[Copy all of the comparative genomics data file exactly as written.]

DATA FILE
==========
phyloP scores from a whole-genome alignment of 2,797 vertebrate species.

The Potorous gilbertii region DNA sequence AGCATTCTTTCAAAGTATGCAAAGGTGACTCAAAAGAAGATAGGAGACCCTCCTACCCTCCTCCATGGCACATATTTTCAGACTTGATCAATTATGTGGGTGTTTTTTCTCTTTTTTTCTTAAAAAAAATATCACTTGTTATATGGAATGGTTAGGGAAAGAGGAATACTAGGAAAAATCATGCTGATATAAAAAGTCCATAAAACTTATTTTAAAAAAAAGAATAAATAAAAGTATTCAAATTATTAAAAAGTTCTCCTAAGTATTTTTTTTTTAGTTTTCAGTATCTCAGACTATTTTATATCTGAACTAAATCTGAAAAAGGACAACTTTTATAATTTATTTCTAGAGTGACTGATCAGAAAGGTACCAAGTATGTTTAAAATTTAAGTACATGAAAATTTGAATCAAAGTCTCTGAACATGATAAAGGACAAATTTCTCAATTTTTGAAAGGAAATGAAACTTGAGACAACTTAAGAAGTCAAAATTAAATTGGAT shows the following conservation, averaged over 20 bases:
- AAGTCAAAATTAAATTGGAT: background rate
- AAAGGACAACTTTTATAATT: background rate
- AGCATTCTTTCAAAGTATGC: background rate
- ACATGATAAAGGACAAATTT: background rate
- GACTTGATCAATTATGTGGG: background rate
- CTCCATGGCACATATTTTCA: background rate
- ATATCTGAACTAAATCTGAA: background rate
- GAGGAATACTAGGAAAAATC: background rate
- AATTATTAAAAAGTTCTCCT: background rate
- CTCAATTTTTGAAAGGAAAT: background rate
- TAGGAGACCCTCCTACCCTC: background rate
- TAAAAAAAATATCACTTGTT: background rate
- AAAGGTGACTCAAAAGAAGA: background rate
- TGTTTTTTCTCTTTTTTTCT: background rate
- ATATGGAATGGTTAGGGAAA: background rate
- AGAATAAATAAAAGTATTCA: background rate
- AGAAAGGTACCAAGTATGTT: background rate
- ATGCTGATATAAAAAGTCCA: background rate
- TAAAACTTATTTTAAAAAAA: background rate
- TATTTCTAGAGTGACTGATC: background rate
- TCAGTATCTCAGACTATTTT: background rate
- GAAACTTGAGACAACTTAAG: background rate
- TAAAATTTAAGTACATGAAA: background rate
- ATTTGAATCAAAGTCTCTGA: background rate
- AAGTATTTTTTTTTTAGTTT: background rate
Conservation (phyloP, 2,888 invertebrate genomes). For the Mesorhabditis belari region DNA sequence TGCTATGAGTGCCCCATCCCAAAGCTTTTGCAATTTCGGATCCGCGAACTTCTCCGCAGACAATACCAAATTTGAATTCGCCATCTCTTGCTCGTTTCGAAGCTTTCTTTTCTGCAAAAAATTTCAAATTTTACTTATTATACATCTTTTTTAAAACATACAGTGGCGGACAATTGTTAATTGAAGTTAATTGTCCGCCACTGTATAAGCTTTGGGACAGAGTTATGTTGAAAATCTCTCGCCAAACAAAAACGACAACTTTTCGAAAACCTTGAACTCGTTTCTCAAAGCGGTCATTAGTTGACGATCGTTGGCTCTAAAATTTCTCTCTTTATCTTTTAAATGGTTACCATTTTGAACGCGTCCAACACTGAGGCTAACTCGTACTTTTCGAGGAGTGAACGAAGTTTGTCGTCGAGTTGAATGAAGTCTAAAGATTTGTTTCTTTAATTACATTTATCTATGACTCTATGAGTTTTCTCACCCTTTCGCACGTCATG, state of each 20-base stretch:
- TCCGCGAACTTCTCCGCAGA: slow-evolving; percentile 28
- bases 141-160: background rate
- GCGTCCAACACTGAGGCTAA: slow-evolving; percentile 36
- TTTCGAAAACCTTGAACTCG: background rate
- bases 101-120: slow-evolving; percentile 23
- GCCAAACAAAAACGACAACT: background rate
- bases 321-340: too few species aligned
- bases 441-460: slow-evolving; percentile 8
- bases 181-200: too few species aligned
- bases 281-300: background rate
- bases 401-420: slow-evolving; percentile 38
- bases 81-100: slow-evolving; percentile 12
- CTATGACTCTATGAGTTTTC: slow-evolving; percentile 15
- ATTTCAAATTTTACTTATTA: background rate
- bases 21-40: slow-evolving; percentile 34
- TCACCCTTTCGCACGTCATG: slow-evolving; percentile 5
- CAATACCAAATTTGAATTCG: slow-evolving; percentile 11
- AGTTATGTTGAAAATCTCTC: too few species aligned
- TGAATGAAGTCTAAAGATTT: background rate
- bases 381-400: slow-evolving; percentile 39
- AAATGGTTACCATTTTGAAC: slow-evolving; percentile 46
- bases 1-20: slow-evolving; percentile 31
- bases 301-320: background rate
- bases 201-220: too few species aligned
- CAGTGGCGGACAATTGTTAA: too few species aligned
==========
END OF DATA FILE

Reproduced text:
phyloP scores from a whole-genome alignment of 2,797 vertebrate species.

The Potorous gilbertii region DNA sequence AGCATTCTTTCAAAGTATGCAAAGGTGACTCAAAAGAAGATAGGAGACCCTCCTACCCTCCTCCATGGCACATATTTTCAGACTTGATCAATTATGTGGGTGTTTTTTCTCTTTTTTTCTTAAAAAAAATATCACTTGTTATATGGAATGGTTAGGGAAAGAGGAATACTAGGAAAAATCATGCTGATATAAAAAGTCCATAAAACTTATTTTAAAAAAAAGAATAAATAAAAGTATTCAAATTATTAAAAAGTTCTCCTAAGTATTTTTTTTTTAGTTTTCAGTATCTCAGACTATTTTATATCTGAACTAAATCTGAAAAAGGACAACTTTTATAATTTATTTCTAGAGTGACTGATCAGAAAGGTACCAAGTATGTTTAAAATTTAAGTACATGAAAATTTGAATCAAAGTCTCTGAACATGATAAAGGACAAATTTCTCAATTTTTGAAAGGAAATGAAACTTGAGACAACTTAAGAAGTCAAAATTAAATTGGAT shows the following conservation, averaged over 20 bases:
- AAGTCAAAATTAAATTGGAT: background rate
- AAAGGACAACTTTTATAATT: background rate
- AGCATTCTTTCAAAGTATGC: background rate
- ACATGATAAAGGACAAATTT: background rate
- GACTTGATCAATTATGTGGG: background rate
- CTCCATGGCACATATTTTCA: background rate
- ATATCTGAACTAAATCTGAA: background rate
- GAGGAATACTAGGAAAAATC: background rate
- AATTATTAAAAAGTTCTCCT: background rate
- CTCAATTTTTGAAAGGAAAT: background rate
- TAGGAGACCCTCCTACCCTC: background rate
- TAAAAAAAATATCACTTGTT: background rate
- AAAGGTGACTCAAAAGAAGA: background rate
- TGTTTTTTCTCTTTTTTTCT: background rate
- ATATGGAATGGTTAGGGAAA: background rate
- AGAATAAATAAAAGTATTCA: background rate
- AGAAAGGTACCAAGTATGTT: background rate
- ATGCTGATATAAAAAGTCCA: background rate
- TAAAACTTATTTTAAAAAAA: background rate
- TATTTCTAGAGTGACTGATC: background rate
- TCAGTATCTCAGACTATTTT: background rate
- GAAACTTGAGACAACTTAAG: background rate
- TAAAATTTAAGTACATGAAA: background rate
- ATTTGAATCAAAGTCTCTGA: background rate
- AAGTATTTTTTTTTTAGTTT: background rate
Conservation (phyloP, 2,888 invertebrate genomes). For the Mesorhabditis belari region DNA sequence TGCTATGAGTGCCCCATCCCAAAGCTTTTGCAATTTCGGATCCGCGAACTTCTCCGCAGACAATACCAAATTTGAATTCGCCATCTCTTGCTCGTTTCGAAGCTTTCTTTTCTGCAAAAAATTTCAAATTTTACTTATTATACATCTTTTTTAAAACATACAGTGGCGGACAATTGTTAATTGAAGTTAATTGTCCGCCACTGTATAAGCTTTGGGACAGAGTTATGTTGAAAATCTCTCGCCAAACAAAAACGACAACTTTTCGAAAACCTTGAACTCGTTTCTCAAAGCGGTCATTAGTTGACGATCGTTGGCTCTAAAATTTCTCTCTTTATCTTTTAAATGGTTACCATTTTGAACGCGTCCAACACTGAGGCTAACTCGTACTTTTCGAGGAGTGAACGAAGTTTGTCGTCGAGTTGAATGAAGTCTAAAGATTTGTTTCTTTAATTACATTTATCTATGACTCTATGAGTTTTCTCACCCTTTCGCACGTCATG, state of each 20-base stretch:
- TCCGCGAACTTCTCCGCAGA: slow-evolving; percentile 28
- bases 141-160: background rate
- GCGTCCAACACTGAGGCTAA: slow-evolving; percentile 36
- TTTCGAAAACCTTGAACTCG: background rate
- bases 101-120: slow-evolving; percentile 23
- GCCAAACAAAAACGACAACT: background rate
- bases 321-340: too few species aligned
- bases 441-460: slow-evolving; percentile 8
- bases 181-200: too few species aligned
- bases 281-300: background rate
- bases 401-420: slow-evolving; percentile 38
- bases 81-100: slow-evolving; percentile 12
- CTATGACTCTATGAGTTTTC: slow-evolving; percentile 15
- ATTTCAAATTTTACTTATTA: background rate
- bases 21-40: slow-evolving; percentile 34
- TCACCCTTTCGCACGTCATG: slow-evolving; percentile 5
- CAATACCAAATTTGAATTCG: slow-evolving; percentile 11
- AGTTATGTTGAAAATCTCTC: too few species aligned
- TGAATGAAGTCTAAAGATTT: background rate
- bases 381-400: slow-evolving; percentile 39
- AAATGGTTACCATTTTGAAC: slow-evolving; percentile 46
- bases 1-20: slow-evolving; percentile 31
- bases 301-320: background rate
- bases 201-220: too few species aligned
- CAGTGGCGGACAATTGTTAA: too few species aligned